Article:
At the GIC Saturday afternoon talk that day there will also be a report on a survey of larger chain cafes and fair trade coffee in Gwangju and South Korea, a talk about the history of the development of fair trade, a screening of the movie Black Gold at 3.45 p.m., samples of fair trade coffee, tea and chocolate to try, and at around 4pm the draw of the raffle for the fantastic fair trade prize pack worth w150,000.

You can buy raffle tickets at GIC for only w1,000, and learn more about fair trade, and the fair trade raffle prize pack on this website,

and find more information on World Fair Trade Day at:

Find out more about Black Gold, the movie, at:

3.) The fair trade raffle prize pack
to be drawn at GIC on World Fair Trade Day, May 10th.

Tickets available at GIC from now until then.


Edited version appeared in Gwangju News - Volume 8, Issue 4 - April, 2008

Trendy Korean shopping – fair enough?

We walked around down town, passing by Kumnamno on the way home after another meal. It was early on in a warm autumnal evening in late 2001. We were in a jubilant mood from the great Gwangju food, the approach of the Christmas festive season, and with it a break at the end of our years’ contracts. We were happy with life in Gwangju… except for one thing. Brian was a coffee drinker and a traveller, and had sampled the best of international espresso culture in Italy and elsewhere. As we wandered happily along that night he mentioned how interesting it was that Koreans seemed content to drink so much hazelnut coffee.

You can imagine his excitement when espresso coffee shops suddenly started appearing around town. Within a week of our conversation that night we noticed the first new café near our school. The very sight of a real coffee machine and the strong aroma of freshly ground coffee beans excited Brian, and he quickly befriended the owner/operator on his daily visits. Life suddenly seemed complete. Gwangju was re-established as the centre of the universe and all that was cool.

Suddenly, before and after the 2002 World Cup, faster than you can say: “DDR!” lots of new trends appeared. A whole squad of local and international chain coffee shops opened down town and throughout the country. The Korean doughnuts craze began, bagels mysteriously appeared in quality bread stores, and shiny movie multiplexes sprouted and started showing good local films. Fortunately, the whole peroxide-hair colour thing was more of a quick fad and less of a lasting trend. More recently high quality, high percentage chocolate has been confirmed as the latest health-food elixir.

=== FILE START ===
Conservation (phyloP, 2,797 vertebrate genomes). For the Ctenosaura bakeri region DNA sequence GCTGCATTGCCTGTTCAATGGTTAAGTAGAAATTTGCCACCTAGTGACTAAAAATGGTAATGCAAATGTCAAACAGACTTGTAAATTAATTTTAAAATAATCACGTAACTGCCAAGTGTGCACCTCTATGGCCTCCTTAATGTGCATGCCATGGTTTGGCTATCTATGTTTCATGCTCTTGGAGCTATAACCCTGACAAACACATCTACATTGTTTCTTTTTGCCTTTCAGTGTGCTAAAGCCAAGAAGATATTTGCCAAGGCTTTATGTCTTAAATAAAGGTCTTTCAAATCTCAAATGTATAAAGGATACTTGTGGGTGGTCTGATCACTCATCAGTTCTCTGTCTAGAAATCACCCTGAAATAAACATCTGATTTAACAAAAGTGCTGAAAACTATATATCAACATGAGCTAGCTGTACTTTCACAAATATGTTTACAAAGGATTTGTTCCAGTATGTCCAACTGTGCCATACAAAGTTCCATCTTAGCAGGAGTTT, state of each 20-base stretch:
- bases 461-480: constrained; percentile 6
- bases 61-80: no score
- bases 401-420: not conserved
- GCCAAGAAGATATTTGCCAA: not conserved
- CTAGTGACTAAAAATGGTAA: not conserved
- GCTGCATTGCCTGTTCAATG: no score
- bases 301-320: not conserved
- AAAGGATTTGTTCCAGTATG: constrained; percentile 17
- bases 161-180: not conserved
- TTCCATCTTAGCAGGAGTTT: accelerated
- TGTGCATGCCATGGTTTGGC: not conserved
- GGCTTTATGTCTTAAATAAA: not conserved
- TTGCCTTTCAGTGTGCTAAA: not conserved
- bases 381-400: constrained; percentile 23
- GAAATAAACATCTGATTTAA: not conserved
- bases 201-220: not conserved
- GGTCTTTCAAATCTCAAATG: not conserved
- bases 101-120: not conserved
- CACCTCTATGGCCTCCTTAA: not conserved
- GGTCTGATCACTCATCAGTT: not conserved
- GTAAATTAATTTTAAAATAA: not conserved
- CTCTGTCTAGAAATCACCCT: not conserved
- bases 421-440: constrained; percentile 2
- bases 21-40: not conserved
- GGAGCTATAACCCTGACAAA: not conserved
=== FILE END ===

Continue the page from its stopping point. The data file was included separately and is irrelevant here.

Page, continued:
The success of these trends proves Korea is a capable capitalist country of diligent shopaholics and savvy style-spotters. It was with great surprise then that I recently found a major shopping trend that has been developing in many nations overseas but remains new to Korea: ‘fair trade’. When home at the end of last year I found high quality, high percentage fair trade chocolate in the supermarkets; fair trade coffee brands in common coffee shops, and a new café chain store specialising in fair trade coffee. Even the local shop from the national fair trade chain store has moved from a cheap-rent street to an upmarket corner down town.

There are many reasons why Korea could and should take up the fair trade trend. Korea is a newly developed nation, so now has a large middle class who can afford to pay the ‘premium,’ or relatively high prices of fair trade products. Officially certified fair trade products are consistently of the highest quality. Fair trade agricultural produce is usually organic which goes well with Korea’s popular well-being trend. Some say buying fair trade is a way to subvert or resist the power of multinational corporations and their corrupt western governments who try to force FTAs on countries like Korea. Finally, Korea is well placed to support fair trade producers in nearby countries in the Asia-Pacific region, for example by importing fair trade bananas or sugar from the Philippines, fair trade tea from Nepal, or fair trade coffee or honey from Vietnam.

So as you savour some chocolate, or sip your favourite drink from a trendy new Gwangju café this month, ask yourself how much the farmers who grew the beans were paid for all their labour; or even better, ask the shop manager or staff. Do they know anything about the new fair trade trend? If not, give them a copy of Gwangju News next month when there will be a special feature article on the topic. You could also invite them to the special Saturday afternoon talk session on May 10th, which is World Fair Trade Day for 2008. Cynics, supporters, trend-spotters, and anyone curious for a sample of fair trade tea, coffee or chocolate are welcome.


Edited version published in Gwangju News - Volume 8, Issue 3 - March, 2008.

Welcome to Fair Trade Gwangju

This is the home of the organisation of a group of Koreans and foreigners looking at the issues and benefits of fair trade, including the availability of fair trade products in Gwangju City, Jeollanamdo.

In terms of products, the main focus is initially coffee. Fair trade chocolate is available in slightly more limited supply... as far as we know as of 24th March, 2008. Any information on where to purchase any fair trade products in this city, province or country (including Korean language websites) is gladly welcomed and will be included on the site.

There are four specific areas of information we expect to provide.

1.) Articles generally outlining and introducing fair trade to a broader audience, including location of access points to fair trade products locally and nationally.
2.) Web links to sites, including fair trade organisations around the world, studies and information.
3.) Our own study on fair trade in Gwangju, focusing on attitudes toward the supply of fair trade coffee by major coffee chain stores in Gwangju.
4.) Upcoming events planned for World Fair Trade Day 2008, on Saturday 10th May, at The Gwangju International Center.

Visit here for regular updates on these areas, and more.